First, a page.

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Disaster Recovery : "Data ?"

Disaster recovery is the process, policies and procedures related to preparing for recovery or continuation of technology infrastructure critical to an organization after a natural or human-induced disaster.

When Finsys gives you all information at your fingertips. It is also imperative for you to take care of Finsys Data security.

But I do remember a case, where the computer server was "Formatted" by Computer AMC person, and the data backup taken by the client was in the same hard disk.  ((( a big blunder .. since after that formating, that so called backup was also lost... almost permanendly ))) This is a true story from Sector25, Faridabad.

Another bad story is a case of Fire at a client of ours.

And one more is about a Theft at a Sector-59 Factory of a client , where the thief took away Fax machines, photocopier, computers, and other costly office equipment. And sadly the data backup was only inside those computers.  

So, You must know that Finsys Team is there to help you, but Data is something Privy to your company and you and only you can protect is diligently and properly.

 Finsys Team's Suggested Thoughts about the “Backup systems”     ===> at the bottom of this page


Classification of Disasters ( for a "Business" entity )

Disaster can be classified in two broad categories. Viz, 1) Natural disasters—Preventing a natural disaster is very difficult, but it is possible to take precautions to avoid losses. These disasters include flood, fire, earthquake, hurricane, etc 2) Man made disasters—These disasters are major reasons for failure. Human error and intervention may be intentional or unintentional which can cause massive failures such as loss of communication and utility. These disasters include accidents, walkouts, sabotage, burglary, virus, intrusion, etc.

General steps to follow while creating BCP/DRP

  1. Identify the scope and boundaries of business continuity plan. First step enables us to define scope of BCP. It provides an idea for limitations and boundaries of plan. It also includes audit and risk analysis reports for institution’s assets.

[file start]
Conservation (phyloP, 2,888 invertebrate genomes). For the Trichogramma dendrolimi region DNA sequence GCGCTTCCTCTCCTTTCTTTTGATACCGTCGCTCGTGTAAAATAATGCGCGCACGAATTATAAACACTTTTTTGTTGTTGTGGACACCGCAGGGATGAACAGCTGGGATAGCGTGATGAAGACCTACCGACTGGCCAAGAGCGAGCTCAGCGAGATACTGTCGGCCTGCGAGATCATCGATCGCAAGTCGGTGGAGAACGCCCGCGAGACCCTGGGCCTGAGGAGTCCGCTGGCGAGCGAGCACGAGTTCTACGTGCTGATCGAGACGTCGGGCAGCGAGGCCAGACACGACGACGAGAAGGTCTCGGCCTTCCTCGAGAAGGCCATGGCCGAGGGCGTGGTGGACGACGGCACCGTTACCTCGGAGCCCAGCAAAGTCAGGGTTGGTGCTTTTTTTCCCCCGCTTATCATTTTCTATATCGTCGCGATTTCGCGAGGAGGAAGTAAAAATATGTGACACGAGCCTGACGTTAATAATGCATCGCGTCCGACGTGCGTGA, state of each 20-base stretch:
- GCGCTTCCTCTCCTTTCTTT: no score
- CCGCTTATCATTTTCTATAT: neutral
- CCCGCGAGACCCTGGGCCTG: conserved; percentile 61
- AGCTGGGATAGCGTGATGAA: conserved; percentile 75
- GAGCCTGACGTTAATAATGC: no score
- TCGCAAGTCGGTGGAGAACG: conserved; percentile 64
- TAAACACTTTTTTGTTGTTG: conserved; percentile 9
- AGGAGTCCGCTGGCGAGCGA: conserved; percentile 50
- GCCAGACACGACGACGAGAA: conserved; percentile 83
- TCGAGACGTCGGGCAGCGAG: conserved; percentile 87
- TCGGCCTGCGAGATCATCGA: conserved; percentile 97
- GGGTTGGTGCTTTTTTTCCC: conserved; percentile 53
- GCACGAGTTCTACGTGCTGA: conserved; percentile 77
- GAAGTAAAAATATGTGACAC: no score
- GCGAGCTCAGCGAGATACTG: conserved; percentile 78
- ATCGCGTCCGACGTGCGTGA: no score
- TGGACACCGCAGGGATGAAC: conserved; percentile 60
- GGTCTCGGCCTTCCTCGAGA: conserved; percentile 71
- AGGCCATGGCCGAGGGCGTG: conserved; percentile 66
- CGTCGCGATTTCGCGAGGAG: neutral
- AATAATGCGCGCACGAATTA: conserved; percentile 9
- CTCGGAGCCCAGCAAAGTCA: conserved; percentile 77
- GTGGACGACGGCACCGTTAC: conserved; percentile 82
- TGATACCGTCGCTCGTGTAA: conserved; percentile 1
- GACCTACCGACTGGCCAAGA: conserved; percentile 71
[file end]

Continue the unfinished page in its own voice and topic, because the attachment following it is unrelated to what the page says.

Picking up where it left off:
2. Conduct a business impact analysis (BIA). Business impact analysis is the study and assessment of effects to the organization in the event of the loss or degradation of business/mission functions resulting from a destructive event. Such loss may be financial, or less tangible but nevertheless essential (e.g. human resources, shareholder liaison)
  3. Sell the concept of BCP to upper management and obtain organizational and financial commitment. Convincing senior management to approve BCP/DRP is key task. It is very important for security professionals to get approval for plan from upper management to bring it to effect.
  4. Each department will need to understand its role in plan and support to maintain it. In case of disaster, each department has to be prepared for the action. To recover and to protect the critical functions, each department has to understand the plan and follow it accordingly. It is also important for each department to help in the creation and maintenance of its portion of the plan.
  5. The BCP project team must implement the plan. After approval from upper management plan should be maintained and implemented. Implementation team should follow the guidelines procedures in plan.
  6. NIST tool set can be used for doing BCP. National Institute of Standards and Technologies has published tools which can help in creating BCP.